Feeling a bit like Alice and the Rabbit Hole, I slowed down and wandered off the path (Gordon kept forging ahead – he likes to clip along and I like to stop and smell the granite as he likes to put it). I began to look down instead of ahead and as I slowed and wandered (to a literal crawl on my hands and knees), a whole new world appeared before me – a reminder, once again, of the circle of life and String Theory.  This is a world teeming with energy and movement – you just have to be still to be aware of it. The undergrowth, in its varying degrees of decay, was producing life and energy to nourish what was infant and just emerging.

Mushrooms are a most delicious fungi – the variety of edibles is practically unending and each has its own fragrance and taste profile. Mushrooms are an excellent source of umami – the often undefinable protein profile that can give a dish its depth of flavor. This week I’m making a client favorite: Mesquite Roasted Chicken with some roasted wild mushrooms, artichokes and spinach.  It is indeed mushroom season, but even if it wasn’t, I would wish for you a wandering eye, and a slow enough gait that you can indeed smell the granite (and find the mushrooms) because, as I said previously, there is NO shortcut to mushrooms! (Thank you J.R.R. Tolkien for inspiring the title of this newsletter).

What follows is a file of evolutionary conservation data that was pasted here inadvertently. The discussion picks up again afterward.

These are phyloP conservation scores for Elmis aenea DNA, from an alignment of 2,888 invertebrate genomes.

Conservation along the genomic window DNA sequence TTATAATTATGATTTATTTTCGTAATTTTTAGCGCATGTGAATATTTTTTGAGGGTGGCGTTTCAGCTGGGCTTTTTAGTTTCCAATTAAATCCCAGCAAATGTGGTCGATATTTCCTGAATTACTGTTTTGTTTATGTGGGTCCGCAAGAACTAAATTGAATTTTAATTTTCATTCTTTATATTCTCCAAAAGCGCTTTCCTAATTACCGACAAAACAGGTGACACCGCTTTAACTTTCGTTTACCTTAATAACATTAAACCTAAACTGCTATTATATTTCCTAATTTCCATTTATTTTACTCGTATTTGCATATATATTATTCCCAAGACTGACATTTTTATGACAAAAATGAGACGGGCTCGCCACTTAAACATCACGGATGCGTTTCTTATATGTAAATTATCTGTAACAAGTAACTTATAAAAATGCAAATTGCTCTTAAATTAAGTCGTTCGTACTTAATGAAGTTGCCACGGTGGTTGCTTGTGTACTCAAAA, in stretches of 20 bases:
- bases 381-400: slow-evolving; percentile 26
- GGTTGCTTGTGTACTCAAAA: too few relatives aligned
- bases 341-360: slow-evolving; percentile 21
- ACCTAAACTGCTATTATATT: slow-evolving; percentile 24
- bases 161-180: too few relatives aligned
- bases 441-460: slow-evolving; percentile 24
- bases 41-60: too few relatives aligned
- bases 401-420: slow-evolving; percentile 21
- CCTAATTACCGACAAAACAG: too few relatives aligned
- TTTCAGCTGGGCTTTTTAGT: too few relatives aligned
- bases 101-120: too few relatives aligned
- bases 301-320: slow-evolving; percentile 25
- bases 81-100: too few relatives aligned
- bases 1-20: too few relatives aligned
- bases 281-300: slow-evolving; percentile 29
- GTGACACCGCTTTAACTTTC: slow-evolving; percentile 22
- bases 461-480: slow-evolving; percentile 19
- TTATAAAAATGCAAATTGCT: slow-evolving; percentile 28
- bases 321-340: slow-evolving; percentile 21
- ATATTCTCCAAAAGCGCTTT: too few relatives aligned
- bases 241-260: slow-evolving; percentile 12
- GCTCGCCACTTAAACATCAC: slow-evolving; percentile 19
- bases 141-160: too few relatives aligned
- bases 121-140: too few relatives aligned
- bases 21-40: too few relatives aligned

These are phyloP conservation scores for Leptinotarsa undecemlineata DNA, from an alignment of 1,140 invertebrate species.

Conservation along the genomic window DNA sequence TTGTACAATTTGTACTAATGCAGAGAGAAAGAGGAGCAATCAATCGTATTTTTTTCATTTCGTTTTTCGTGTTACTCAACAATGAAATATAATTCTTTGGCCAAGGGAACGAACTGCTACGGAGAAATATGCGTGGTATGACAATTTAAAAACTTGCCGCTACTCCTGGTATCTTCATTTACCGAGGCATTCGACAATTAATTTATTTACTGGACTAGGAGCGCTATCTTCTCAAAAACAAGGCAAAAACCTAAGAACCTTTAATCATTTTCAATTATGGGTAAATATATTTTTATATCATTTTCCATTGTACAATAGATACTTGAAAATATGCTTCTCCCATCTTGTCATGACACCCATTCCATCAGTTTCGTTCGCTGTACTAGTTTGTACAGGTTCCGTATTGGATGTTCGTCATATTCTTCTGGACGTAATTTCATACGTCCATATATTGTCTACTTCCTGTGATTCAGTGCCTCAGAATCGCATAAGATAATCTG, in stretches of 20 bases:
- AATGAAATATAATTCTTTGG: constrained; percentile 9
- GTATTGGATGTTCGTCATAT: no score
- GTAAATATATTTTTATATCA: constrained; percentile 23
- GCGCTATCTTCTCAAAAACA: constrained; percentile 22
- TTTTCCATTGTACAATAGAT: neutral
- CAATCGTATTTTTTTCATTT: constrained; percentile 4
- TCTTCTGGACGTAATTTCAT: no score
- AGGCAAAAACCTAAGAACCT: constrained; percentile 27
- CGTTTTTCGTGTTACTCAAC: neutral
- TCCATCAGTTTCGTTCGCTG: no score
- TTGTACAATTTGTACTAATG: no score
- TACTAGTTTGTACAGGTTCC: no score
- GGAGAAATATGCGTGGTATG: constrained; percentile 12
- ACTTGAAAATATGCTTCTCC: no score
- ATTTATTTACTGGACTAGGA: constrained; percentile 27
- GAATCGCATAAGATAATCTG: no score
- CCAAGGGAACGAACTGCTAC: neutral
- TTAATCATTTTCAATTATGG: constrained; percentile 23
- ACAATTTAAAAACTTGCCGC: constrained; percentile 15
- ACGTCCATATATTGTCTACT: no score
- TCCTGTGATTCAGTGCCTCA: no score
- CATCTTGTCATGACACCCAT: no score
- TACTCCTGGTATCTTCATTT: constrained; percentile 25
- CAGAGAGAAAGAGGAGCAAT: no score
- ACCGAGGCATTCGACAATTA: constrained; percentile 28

A Note From Chef Lori

Can you BELIEVE ’tis almost the season?!? Think about your holiday party NOW…we’re excited to party with you but Lula only has two hands!!

Photo courtesy of ME – an edible Cauliflower Mushroom!

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How do you pick a pineapple in a store?  I always pluck out a center leaf – if it comes out quite easily the pineapple is ripe.  Now that I’ve let the cat out of the bag, though, I guess everyone else will do the same and when I get there, maybe that’s not such a good test anymore!!  So, I’ll smell it at the stem end.  The stronger and sweeter it smells (it should REALLY reek of pineapple), the riper it is.  If you really need a pineapple and they are all giving off only faint smells, buy it and let it sit on the counter for a couple of days till the aroma develops.  Then slice into that juicy bad boy!!  – Lula